The Mistrial of LeBron James

The new issue of ESPN the Magazine has a fun story on LeBron James.  Worth reading for all you sports fans.  A selection:

Ask most anyone who LeBron James is and you’re likely to get a blunt reply delivered with great conviction. Choker. God. Traitor. Hero. Arrogant. Generous. Undisciplined. Underappreciated. Everyone has an opinion. Everyone is in disagreement. And over the course of this afternoon in Miami, they all will be proved right — and therefore all be proved wrong.

It’s an hour before game time. James’ bike is parked outside the Heat locker room, but he’s absent from the optional team shootaround. He’s not in the locker room. His favorite pregame snack, a ZonePerfect Classic fudge graham bar, remains untouched. Perhaps he feels his jumper doesn’t need fine-tuning at the moment. Maybe he’s watching film. If he were any other athlete, it would not matter. But when you’re today’s LeBron — hovering in the purgatory between the sins of The Decision and the redemption that will come only from multiple Larry O’Brien trophies — your punishment is to be questioned by those who have lost all faith in you.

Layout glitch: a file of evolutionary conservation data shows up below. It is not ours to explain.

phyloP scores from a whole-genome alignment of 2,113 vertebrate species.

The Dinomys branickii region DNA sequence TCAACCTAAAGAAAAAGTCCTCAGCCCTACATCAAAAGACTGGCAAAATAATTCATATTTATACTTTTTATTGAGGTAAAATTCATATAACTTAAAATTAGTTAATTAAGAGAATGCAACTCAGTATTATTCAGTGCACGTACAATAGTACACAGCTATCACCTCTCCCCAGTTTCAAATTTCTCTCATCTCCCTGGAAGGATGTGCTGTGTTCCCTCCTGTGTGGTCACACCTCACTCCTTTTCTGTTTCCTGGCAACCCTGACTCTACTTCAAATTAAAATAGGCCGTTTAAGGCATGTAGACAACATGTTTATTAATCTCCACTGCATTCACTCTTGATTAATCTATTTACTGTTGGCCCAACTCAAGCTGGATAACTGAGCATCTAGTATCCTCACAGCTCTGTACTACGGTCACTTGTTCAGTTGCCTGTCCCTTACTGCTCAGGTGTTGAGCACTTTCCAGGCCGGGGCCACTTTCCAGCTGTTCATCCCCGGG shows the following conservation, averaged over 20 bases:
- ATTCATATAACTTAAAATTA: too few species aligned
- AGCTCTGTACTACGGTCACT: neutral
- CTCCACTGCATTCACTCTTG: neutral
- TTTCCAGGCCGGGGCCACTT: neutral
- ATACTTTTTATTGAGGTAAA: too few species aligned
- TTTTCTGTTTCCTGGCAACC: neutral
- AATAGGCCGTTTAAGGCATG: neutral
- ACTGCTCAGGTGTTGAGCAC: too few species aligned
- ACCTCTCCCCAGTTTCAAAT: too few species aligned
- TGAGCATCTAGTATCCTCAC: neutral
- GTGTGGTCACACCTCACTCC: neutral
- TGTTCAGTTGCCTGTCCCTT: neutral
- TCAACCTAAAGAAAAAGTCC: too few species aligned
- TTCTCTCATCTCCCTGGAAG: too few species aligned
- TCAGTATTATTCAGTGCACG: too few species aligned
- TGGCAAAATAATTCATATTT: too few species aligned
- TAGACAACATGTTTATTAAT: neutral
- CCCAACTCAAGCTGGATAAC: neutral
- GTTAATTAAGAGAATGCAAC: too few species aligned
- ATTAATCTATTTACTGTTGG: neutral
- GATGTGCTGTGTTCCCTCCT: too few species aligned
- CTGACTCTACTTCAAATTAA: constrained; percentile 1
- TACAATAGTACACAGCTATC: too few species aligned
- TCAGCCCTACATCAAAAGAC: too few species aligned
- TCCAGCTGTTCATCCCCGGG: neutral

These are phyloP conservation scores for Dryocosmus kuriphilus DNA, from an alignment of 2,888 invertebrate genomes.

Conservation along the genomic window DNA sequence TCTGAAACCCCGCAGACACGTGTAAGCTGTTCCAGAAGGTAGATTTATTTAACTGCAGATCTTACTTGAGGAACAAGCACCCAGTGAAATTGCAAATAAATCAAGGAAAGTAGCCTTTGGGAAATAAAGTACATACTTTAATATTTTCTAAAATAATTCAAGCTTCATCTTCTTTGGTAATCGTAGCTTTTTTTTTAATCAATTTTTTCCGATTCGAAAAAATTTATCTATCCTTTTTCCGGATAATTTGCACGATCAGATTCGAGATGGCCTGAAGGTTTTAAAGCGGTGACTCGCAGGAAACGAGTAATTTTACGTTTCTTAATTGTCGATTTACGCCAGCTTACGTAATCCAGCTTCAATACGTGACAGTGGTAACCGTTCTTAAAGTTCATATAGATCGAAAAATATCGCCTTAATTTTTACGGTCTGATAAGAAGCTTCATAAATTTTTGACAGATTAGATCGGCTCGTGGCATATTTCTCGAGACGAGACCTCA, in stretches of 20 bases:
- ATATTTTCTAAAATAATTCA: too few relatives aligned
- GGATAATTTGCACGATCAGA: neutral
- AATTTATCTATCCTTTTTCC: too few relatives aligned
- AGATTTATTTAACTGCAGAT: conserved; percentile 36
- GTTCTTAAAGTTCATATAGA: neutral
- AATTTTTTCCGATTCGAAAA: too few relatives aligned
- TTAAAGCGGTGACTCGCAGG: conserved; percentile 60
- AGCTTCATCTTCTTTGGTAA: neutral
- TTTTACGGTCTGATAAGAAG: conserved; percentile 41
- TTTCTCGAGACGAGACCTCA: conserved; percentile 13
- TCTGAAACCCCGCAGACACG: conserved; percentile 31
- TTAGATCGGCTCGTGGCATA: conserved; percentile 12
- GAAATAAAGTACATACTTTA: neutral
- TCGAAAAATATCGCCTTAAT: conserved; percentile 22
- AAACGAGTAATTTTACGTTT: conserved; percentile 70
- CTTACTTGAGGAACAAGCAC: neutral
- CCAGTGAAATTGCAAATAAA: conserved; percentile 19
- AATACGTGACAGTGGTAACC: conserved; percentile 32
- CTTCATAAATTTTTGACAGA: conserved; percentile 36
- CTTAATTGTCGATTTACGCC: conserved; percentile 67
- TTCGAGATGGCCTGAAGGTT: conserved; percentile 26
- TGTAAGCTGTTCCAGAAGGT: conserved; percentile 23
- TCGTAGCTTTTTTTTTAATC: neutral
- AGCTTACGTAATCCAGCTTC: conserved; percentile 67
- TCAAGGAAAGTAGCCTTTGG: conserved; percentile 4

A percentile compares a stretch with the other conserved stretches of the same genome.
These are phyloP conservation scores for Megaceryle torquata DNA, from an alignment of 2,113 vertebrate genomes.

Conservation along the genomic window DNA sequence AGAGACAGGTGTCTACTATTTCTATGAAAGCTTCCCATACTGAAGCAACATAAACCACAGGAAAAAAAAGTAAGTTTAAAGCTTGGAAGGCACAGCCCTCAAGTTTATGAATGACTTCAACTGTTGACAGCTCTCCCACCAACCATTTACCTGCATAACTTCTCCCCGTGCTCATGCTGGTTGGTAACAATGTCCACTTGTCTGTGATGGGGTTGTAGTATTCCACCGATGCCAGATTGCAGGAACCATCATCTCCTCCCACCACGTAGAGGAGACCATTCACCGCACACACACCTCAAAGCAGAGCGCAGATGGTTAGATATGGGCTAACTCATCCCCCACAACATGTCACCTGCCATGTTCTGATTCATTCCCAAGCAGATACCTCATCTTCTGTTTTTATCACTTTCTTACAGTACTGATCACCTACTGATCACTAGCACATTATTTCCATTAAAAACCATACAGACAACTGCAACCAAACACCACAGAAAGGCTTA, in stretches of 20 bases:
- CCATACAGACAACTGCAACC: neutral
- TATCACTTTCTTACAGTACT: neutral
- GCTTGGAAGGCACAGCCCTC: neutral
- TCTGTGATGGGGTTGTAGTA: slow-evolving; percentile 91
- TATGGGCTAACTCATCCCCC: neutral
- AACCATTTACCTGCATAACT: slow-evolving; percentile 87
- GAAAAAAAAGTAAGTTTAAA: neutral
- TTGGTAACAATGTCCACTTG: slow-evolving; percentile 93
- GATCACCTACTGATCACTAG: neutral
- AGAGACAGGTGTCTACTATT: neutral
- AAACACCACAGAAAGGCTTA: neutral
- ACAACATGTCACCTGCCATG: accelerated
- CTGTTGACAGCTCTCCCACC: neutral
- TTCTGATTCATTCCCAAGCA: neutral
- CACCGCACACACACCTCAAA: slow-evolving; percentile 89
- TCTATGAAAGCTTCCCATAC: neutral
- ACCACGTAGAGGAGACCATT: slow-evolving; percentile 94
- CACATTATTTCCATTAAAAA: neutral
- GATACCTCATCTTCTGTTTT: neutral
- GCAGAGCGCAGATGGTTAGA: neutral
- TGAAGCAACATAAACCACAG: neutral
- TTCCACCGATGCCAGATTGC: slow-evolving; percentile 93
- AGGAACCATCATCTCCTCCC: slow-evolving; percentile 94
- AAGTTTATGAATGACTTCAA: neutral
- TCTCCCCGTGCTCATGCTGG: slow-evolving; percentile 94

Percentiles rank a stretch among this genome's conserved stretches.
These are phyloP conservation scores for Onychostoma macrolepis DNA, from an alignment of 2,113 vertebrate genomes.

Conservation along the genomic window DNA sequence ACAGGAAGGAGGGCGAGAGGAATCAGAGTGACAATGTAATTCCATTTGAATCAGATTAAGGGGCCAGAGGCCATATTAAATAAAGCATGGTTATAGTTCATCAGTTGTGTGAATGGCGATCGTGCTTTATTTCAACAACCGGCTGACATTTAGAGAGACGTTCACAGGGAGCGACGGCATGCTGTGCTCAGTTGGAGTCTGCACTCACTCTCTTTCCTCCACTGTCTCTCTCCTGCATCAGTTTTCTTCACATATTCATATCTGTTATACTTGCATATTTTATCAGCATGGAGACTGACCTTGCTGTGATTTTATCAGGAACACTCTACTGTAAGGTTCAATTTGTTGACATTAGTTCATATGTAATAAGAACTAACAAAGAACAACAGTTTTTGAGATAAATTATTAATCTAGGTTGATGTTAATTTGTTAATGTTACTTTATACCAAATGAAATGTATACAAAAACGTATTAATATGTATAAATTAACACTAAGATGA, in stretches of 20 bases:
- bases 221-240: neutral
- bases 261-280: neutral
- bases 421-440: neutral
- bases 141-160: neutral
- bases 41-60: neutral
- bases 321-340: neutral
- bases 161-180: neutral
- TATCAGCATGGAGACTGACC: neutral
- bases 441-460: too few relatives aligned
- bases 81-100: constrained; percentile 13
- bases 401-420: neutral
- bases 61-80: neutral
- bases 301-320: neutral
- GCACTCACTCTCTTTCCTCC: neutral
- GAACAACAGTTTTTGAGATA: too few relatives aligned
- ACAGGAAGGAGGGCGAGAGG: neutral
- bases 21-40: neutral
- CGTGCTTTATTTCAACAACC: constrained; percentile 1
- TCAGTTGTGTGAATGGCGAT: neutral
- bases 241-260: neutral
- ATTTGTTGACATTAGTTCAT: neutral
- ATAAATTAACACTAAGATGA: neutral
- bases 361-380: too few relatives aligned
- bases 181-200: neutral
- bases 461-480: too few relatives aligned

Read it all.  I think two general things about this topic:

1) LeBron is a monstrous talent.  I cannot imagine what it is like to play against him.  He’s basically the tallest NFL linebacker and one who is also able to jump almost four feet in the air.  <gulp>

2) LeBron struggles in the moment.  He brings a lot of pressure on himself through his marketing and all that, and that raises expectations.  When the big moments come, though, he has in the past struggled.  Maybe that will change.

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2 Comments

Filed under basketball

2 responses to “The Mistrial of LeBron James

  1. mikewittmer

    As a Cleveland fan, it’s hard to be objective. I confess that I took perverse delight with its disappearing act in the finals last year. It’s the closest Cleveland fans have ever come to winning a championship in my lifetime. But as a Christian, I am starting to feel for him as a human being. The poor guy seems to have some unresolved issues. His high school coach in Akron is reportedly a strong Christian, and in some ways served as a father figure. But that can’t replace not knowing your real father.

    Anyway, after winning a few championships in Miami, LeBron will probably return home to almost lead Cleveland to the championship his hype machine promised.

  2. owenstrachan

    I feel your pain, and I would have taken a similar kind of delight if I were you. I see a lot of strong character in LeBron alongside his failings. He is clearly a great teammate who makes everyone better, he seems to genuinely enjoy people and the game, and he is often humble about his weaknesses. He is a man who has been offered the world, and as a sinner, he rightly struggles to receive it. Need to pray for him and other stars we critique.

    And I certainly hope he does bring a championship to Cleveland. I hope he returns soon. His numbers are ferocious in Miami this year, but something still seems off.

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